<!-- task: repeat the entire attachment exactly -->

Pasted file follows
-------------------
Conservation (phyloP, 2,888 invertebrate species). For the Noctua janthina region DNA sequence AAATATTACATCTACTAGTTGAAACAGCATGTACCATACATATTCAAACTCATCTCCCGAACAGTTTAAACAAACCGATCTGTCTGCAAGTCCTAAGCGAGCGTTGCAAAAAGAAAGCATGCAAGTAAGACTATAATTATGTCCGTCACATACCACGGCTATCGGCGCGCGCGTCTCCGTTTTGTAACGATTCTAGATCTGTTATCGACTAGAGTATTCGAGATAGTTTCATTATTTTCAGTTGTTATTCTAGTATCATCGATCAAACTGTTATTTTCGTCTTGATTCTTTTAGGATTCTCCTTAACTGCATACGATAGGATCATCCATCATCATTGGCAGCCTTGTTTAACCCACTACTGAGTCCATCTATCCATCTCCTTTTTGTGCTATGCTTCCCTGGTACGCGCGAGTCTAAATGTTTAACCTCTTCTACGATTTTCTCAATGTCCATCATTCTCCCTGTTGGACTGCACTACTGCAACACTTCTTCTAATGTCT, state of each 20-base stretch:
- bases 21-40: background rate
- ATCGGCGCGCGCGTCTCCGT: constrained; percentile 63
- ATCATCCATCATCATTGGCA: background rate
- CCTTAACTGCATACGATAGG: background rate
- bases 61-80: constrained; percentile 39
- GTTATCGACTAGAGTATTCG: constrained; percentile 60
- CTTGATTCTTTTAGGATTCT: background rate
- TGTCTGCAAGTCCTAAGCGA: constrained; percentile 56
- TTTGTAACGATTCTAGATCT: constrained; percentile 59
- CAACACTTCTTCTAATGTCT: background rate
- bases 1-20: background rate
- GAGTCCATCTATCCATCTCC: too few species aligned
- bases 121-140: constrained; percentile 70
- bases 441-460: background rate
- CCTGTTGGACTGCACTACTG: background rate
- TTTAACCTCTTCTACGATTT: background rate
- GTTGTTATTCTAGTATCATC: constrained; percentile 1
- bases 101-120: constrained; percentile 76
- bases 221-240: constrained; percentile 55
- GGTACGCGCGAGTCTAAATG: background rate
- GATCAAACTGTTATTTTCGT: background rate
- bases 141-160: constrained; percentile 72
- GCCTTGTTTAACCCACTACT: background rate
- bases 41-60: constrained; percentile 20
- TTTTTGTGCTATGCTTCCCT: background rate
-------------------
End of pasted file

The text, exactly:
Conservation (phyloP, 2,888 invertebrate species). For the Noctua janthina region DNA sequence AAATATTACATCTACTAGTTGAAACAGCATGTACCATACATATTCAAACTCATCTCCCGAACAGTTTAAACAAACCGATCTGTCTGCAAGTCCTAAGCGAGCGTTGCAAAAAGAAAGCATGCAAGTAAGACTATAATTATGTCCGTCACATACCACGGCTATCGGCGCGCGCGTCTCCGTTTTGTAACGATTCTAGATCTGTTATCGACTAGAGTATTCGAGATAGTTTCATTATTTTCAGTTGTTATTCTAGTATCATCGATCAAACTGTTATTTTCGTCTTGATTCTTTTAGGATTCTCCTTAACTGCATACGATAGGATCATCCATCATCATTGGCAGCCTTGTTTAACCCACTACTGAGTCCATCTATCCATCTCCTTTTTGTGCTATGCTTCCCTGGTACGCGCGAGTCTAAATGTTTAACCTCTTCTACGATTTTCTCAATGTCCATCATTCTCCCTGTTGGACTGCACTACTGCAACACTTCTTCTAATGTCT, state of each 20-base stretch:
- bases 21-40: background rate
- ATCGGCGCGCGCGTCTCCGT: constrained; percentile 63
- ATCATCCATCATCATTGGCA: background rate
- CCTTAACTGCATACGATAGG: background rate
- bases 61-80: constrained; percentile 39
- GTTATCGACTAGAGTATTCG: constrained; percentile 60
- CTTGATTCTTTTAGGATTCT: background rate
- TGTCTGCAAGTCCTAAGCGA: constrained; percentile 56
- TTTGTAACGATTCTAGATCT: constrained; percentile 59
- CAACACTTCTTCTAATGTCT: background rate
- bases 1-20: background rate
- GAGTCCATCTATCCATCTCC: too few species aligned
- bases 121-140: constrained; percentile 70
- bases 441-460: background rate
- CCTGTTGGACTGCACTACTG: background rate
- TTTAACCTCTTCTACGATTT: background rate
- GTTGTTATTCTAGTATCATC: constrained; percentile 1
- bases 101-120: constrained; percentile 76
- bases 221-240: constrained; percentile 55
- GGTACGCGCGAGTCTAAATG: background rate
- GATCAAACTGTTATTTTCGT: background rate
- bases 141-160: constrained; percentile 72
- GCCTTGTTTAACCCACTACT: background rate
- bases 41-60: constrained; percentile 20
- TTTTTGTGCTATGCTTCCCT: background rate